Should NCAA College Football Players Be Paid?

The National College Athletic Association has been facing pushback on a number of fronts for its policy on not paying college athletes.

Northwestern football players are attempting to unionize, and in January the NCAA settled a lawsuit over whether it was improperly using the likenesses of its student-athletes in football and basketball video games.

The lawsuit involved games made by Electronic Arts . The settlement awarded $20 million to some Division I men's basketball and Division I Bowl Subdivision football student-athletes who attended certain institutions during the years the games were sold.


The NCAA and its members schools have long argued that scholarships adequately compensate players for their services. Fool contributors Daniel Kline and Jake Mann debated whether NCAA football players should be compensated more directly on Business Take, the show that gives you the Foolish perspective on the most important business stories of the week.

They are selling items with names
Only top-tier football programs make money. In most other cases, maintaining a team costs more than the revenue produced. That is not always the case, however and some of the bigger conferences have signed lucrative television deals for their own networks. The Big Ten distributed $25.7 million per school in football-related revenue in 2013, including $7.6 million from the Big Ten Network, ESPN reported.  Players do not share in that money in any way. 

It can be argued that network and other TV money comes more from a team's performance and brand over the long haul, rather than due to the actions of a specific player or group of players. Johnny Manziel may have brought big ratings to Texas A&M games, but he is a small part of the picture when the SEC negotiates new rights deals.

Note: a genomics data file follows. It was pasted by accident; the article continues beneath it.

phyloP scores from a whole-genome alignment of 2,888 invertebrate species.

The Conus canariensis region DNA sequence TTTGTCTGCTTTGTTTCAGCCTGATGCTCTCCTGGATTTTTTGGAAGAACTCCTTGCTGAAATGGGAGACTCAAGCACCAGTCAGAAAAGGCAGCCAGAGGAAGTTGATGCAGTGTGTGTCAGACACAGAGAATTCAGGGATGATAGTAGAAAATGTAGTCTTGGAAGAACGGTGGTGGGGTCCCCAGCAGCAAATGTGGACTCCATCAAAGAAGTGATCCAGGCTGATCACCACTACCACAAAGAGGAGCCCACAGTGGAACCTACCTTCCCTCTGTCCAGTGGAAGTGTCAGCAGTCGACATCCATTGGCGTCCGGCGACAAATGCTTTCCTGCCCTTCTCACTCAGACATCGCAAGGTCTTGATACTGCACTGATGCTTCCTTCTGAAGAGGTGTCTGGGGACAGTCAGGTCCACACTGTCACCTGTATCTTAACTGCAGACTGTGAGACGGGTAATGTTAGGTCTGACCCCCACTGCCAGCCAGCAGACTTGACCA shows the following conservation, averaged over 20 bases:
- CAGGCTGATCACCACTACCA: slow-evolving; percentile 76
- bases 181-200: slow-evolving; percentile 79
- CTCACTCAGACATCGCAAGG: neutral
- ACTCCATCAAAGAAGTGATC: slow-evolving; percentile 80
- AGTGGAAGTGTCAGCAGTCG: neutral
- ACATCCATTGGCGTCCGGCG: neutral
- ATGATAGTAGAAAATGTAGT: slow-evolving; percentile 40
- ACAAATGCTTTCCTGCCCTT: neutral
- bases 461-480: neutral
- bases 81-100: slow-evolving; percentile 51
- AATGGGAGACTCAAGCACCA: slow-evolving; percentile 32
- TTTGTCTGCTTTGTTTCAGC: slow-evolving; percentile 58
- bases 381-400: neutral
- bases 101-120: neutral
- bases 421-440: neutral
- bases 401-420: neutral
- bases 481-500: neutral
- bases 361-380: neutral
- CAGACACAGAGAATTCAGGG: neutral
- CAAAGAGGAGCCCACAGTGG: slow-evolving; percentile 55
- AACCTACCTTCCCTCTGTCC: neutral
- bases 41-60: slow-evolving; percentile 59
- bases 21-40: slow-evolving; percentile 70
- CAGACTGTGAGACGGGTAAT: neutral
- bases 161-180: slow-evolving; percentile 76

One area where players can directly track how much money is being made off their names is jersey sales. Manziel's No. 2 Texas A&M shirt was a top-seller, and the player does not see any of that money. Sharing jersey revenue with players has been a popular proposal, but the numbers are not as big as you might think.

The Texas A&M athletic department received just $59,690 for player-specific jersey sales in 2013, ESPN reported. 

Collegiate Licensing Company, which handles licensing for 157 universities, told ESPN that jersey sales account for an average of 1.1% of all licensing revenue for the schools it represents. Most of that money does not come from shirts tied to specific players. The biggest sellers are actually T-shirts, women's apparel, and fleece apparel branded to the school only and not individual athletes.

Still, even if the money is small, accepting a college football scholarship allows a school to use your name however it wants. The NCAA sees no problem in that. 

"The collegiate model of sports provides hundreds of thousands of student-athletes with unmatched opportunities for education, growth, mentoring, and future success," said Donald Remy, NCAA chief legal officer.

There needs to be change 
Getting a college scholarship in exchange for playing a sport is a good deal for most players, but changes need to be made. In many cases, the value of a scholarship does not cover the full cost of attending school. It also does not pay for things like students making trips home during school breaks. Regular students pay for those shortfalls by working. That option is often not available to football players, as the NCAA has very strict rules to prevent players from being given no-show jobs from boosters. 
 
Under NCAA rules, players are not allowed to sell their own autograph or charge a fee to pose with fans for pictures.
 
There is strong pressure on the NCAA to address some of these concerns. Do you feel a change needs to happen? Should college football players be paid? Watch the video below then share your thoughts.

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The article Should NCAA College Football Players Be Paid? originally appeared on Fool.com.

Daniel Kline has no position in any stocks mentioned. Jake Mann has no position in any stocks mentioned. The Motley Fool has no position in any of the stocks mentioned. Try any of our Foolish newsletter services free for 30 days. We Fools may not all hold the same opinions, but we all believe that considering a diverse range of insights makes us better investors. The Motley Fool has a disclosure policy.

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